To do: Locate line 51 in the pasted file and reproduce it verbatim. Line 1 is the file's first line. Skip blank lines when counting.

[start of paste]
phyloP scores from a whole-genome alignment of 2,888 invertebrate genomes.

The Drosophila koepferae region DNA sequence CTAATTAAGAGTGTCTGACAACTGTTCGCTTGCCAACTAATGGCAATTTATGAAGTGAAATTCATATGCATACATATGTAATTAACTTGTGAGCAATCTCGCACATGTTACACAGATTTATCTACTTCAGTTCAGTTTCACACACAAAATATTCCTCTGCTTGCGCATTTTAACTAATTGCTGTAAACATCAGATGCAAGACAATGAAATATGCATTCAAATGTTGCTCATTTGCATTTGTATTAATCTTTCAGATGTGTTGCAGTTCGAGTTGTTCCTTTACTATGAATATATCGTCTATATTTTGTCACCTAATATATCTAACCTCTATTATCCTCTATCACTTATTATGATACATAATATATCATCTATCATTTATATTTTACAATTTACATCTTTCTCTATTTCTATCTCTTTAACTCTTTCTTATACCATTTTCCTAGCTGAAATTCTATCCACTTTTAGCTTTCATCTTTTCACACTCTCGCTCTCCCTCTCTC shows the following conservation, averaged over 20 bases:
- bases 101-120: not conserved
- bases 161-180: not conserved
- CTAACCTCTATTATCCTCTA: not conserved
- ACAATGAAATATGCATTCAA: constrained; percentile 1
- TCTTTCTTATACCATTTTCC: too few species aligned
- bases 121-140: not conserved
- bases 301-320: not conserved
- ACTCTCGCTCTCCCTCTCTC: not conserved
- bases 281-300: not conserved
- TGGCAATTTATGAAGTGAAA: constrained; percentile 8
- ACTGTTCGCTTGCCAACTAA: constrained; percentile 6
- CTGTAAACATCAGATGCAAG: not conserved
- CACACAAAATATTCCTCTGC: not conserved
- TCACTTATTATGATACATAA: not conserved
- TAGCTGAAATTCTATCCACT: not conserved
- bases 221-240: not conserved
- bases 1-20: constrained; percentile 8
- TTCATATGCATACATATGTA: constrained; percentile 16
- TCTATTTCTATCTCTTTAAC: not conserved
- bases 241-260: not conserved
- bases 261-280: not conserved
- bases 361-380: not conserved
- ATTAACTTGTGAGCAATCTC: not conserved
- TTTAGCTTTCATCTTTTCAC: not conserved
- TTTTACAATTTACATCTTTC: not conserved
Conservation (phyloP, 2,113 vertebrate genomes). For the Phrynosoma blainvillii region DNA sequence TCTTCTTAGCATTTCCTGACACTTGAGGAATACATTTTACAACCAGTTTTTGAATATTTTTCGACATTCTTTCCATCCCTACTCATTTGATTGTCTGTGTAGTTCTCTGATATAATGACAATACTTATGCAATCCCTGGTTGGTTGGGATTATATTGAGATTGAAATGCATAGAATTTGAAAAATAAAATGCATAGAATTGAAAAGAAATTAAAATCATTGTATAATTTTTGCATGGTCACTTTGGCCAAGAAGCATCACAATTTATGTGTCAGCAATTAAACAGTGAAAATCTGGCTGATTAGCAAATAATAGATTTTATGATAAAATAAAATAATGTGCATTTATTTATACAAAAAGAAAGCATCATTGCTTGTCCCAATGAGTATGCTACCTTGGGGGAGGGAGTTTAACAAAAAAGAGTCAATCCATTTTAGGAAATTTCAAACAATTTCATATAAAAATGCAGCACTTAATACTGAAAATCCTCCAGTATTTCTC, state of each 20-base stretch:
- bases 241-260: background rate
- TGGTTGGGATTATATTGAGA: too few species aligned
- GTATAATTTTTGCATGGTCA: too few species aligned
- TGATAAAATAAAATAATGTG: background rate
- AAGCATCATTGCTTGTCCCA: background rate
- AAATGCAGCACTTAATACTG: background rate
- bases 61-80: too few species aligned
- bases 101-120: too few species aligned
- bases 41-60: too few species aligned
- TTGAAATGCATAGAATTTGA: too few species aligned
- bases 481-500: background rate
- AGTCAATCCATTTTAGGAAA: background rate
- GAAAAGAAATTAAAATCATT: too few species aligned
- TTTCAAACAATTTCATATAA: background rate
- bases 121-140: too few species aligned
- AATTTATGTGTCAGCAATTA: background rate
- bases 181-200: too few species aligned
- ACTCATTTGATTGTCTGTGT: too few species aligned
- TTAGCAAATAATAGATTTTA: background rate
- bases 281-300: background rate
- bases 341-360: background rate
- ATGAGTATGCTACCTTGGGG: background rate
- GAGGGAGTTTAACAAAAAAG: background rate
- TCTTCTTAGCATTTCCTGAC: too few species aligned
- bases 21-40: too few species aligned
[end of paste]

- GAGGGAGTTTAACAAAAAAG: background rate